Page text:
How to help your employees be resilient

Yale psychologist: How to cope in a world of climate disasters, trauma and anxiety

Climate change is changing how human beings live on the earth as floods, wildfires and extreme weather change the land and destroy property.

“Rates of child abuse and intimate partner violence and things like that tend to increase in the aftermath of disasters, as well as extreme heat, so that’s another form of trauma that happen in the aftermath of disasters.”

Living with climate change as a constant threat on the horizon has also changed how human beings think about their own existence.

Both kinds of distress — the acute trauma of immediate disasters and the background sense of existential doom — require different responses, both personal and from society…READ ON

How to help your employees be resilient

Why is it important to have resilient employees? While the pandemic, looming natural disasters, and the economy are today’s issues, there will always be hardship. Resilient employees will be able to adjust and cope with whatever hardship they encounter.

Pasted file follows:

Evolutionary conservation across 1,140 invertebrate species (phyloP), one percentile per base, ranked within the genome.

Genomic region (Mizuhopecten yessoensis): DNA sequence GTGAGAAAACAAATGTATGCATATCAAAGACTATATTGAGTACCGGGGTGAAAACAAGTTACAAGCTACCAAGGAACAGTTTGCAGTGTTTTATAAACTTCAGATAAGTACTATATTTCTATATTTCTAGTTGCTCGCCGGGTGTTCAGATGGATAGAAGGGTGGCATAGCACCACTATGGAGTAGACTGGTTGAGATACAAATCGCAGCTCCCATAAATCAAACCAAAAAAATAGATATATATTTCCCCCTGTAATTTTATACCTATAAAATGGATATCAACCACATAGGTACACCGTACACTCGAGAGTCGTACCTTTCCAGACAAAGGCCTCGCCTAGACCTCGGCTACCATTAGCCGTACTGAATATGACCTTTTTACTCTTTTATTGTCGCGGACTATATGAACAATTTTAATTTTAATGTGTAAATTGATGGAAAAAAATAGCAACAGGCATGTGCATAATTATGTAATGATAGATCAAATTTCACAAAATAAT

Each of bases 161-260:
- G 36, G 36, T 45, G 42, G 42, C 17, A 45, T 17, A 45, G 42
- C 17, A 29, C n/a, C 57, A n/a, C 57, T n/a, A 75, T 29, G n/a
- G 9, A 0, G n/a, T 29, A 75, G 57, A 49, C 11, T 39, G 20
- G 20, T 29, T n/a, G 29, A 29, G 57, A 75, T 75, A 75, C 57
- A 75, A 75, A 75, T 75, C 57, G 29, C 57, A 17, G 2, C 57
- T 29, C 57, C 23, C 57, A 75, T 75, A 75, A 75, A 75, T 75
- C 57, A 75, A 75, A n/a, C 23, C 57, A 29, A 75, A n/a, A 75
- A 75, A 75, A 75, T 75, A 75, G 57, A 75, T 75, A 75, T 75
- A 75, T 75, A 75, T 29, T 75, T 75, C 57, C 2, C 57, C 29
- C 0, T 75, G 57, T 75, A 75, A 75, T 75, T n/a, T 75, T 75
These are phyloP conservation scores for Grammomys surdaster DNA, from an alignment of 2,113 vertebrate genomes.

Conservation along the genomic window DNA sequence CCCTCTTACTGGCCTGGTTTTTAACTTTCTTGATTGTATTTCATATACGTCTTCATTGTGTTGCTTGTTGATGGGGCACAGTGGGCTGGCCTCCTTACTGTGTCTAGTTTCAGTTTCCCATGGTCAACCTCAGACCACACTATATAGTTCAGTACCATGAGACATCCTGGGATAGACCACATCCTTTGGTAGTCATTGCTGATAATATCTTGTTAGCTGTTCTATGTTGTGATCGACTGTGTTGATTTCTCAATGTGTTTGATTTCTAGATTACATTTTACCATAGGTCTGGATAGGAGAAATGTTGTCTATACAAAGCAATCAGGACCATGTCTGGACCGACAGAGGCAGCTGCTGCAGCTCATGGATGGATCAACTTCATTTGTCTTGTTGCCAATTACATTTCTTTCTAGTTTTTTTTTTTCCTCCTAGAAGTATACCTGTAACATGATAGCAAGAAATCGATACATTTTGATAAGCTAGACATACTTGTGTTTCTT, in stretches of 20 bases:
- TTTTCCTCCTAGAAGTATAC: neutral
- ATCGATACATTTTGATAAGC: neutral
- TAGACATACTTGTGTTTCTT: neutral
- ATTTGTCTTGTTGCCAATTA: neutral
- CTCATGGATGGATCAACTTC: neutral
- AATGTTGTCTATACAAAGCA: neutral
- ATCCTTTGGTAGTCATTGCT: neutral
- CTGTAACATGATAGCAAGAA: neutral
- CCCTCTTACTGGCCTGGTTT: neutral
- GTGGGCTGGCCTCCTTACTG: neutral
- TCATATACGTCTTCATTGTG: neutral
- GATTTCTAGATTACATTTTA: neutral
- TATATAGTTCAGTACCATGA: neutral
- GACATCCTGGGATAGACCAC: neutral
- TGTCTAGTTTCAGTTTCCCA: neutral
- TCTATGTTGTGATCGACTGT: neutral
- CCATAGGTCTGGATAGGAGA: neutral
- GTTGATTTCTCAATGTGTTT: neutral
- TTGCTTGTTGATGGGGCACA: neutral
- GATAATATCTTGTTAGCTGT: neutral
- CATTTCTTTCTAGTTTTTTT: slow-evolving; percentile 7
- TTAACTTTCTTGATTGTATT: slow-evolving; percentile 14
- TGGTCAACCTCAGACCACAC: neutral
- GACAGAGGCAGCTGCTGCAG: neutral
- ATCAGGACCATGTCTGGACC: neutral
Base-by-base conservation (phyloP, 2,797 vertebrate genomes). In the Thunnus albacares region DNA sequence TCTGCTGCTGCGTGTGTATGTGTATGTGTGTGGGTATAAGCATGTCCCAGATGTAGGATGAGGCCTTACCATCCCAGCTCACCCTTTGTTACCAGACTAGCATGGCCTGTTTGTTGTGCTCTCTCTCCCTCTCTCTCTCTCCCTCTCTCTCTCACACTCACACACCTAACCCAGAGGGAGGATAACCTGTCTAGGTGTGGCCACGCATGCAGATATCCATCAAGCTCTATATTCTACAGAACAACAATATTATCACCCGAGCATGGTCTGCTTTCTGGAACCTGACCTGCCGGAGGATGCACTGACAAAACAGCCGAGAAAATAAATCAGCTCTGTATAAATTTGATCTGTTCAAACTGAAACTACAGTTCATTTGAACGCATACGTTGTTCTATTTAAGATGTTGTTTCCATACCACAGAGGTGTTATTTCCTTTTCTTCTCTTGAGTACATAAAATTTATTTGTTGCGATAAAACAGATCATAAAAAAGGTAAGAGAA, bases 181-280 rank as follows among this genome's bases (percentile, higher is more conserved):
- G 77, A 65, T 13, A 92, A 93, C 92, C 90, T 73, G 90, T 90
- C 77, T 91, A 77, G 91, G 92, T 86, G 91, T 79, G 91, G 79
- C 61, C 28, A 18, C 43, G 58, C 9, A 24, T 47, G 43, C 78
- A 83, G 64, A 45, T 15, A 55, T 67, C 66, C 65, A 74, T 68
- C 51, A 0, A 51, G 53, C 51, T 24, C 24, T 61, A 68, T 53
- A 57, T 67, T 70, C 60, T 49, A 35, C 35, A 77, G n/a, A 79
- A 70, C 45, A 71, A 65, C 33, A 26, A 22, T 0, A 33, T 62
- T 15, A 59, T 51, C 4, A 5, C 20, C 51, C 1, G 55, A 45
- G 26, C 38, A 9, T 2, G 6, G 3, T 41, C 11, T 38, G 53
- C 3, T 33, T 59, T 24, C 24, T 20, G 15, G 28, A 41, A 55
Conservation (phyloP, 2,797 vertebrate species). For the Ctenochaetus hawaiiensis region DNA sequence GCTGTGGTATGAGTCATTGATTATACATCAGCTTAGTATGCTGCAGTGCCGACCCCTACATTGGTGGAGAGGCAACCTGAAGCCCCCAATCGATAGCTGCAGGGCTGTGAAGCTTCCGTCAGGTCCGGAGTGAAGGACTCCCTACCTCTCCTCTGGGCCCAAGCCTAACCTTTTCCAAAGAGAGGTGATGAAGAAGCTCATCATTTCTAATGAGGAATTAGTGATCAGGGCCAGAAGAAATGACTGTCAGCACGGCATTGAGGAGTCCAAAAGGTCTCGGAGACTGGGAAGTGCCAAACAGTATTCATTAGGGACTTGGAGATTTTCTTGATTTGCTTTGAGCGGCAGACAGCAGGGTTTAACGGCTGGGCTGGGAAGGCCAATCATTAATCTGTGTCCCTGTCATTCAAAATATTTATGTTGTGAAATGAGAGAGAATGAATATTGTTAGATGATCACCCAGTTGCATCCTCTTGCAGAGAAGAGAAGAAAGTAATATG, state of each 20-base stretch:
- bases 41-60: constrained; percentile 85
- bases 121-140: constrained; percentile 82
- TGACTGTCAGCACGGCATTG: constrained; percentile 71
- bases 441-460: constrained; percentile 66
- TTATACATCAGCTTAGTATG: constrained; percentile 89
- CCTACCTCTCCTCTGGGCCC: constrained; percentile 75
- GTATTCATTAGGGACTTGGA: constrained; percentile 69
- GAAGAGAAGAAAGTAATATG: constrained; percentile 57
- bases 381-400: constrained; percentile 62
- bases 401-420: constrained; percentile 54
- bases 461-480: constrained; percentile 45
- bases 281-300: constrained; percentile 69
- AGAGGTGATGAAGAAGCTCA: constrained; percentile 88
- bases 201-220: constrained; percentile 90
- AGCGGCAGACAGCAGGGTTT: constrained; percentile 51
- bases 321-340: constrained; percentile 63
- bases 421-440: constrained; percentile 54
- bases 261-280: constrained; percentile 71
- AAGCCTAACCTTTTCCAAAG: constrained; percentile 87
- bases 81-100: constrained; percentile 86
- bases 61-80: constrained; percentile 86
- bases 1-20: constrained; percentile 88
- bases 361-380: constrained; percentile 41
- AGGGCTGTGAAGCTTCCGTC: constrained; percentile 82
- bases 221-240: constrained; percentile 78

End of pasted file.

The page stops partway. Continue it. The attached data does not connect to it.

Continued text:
Employees who feel safe and are mentally well also perform better on the job and are less likely to get physically injured. See our stress and mental well-being in the workplace page for more information…READ ON

Building the capacity to become resilient

Among the many buzzing words that have made their way to the corporate lingo in the past 20 months is ‘resilience’. Sure the term existed and was being used extensively even pre-pandemic. But the past 20 months have shifted resilience from being a mindset of a few, to a necessity for survival, for the masses.

Building the capacity to become resilient

In her book, ‘Ordinary Magic: Resilience in Development’, author Ann Masten, a professor at the University of Minnesota College of Education and Human Development, describes resilience as [t]he capacity of a dynamic system to adapt successfully to disturbances that threaten system function, viability, or future development of the system.”

 “Our research clearly shows that merely investing more dollars into well-being related benefits isn’t enough. In order to attract and retain talent and sustain financial success, the time is now for companies to embrace a corporate-wide focus on organisational health at all levels.”

Josh Bersin

While the corporate world tries to weave conversations around adapting to these disturbances and creating an environment that suggests ‘it’s ok to not be ok’, the push to become resilient for survival continues. Can one afford to not be ok amid the growing push for resilience? Is the push to become resilient causing greater damage to employee well-being…READ ON

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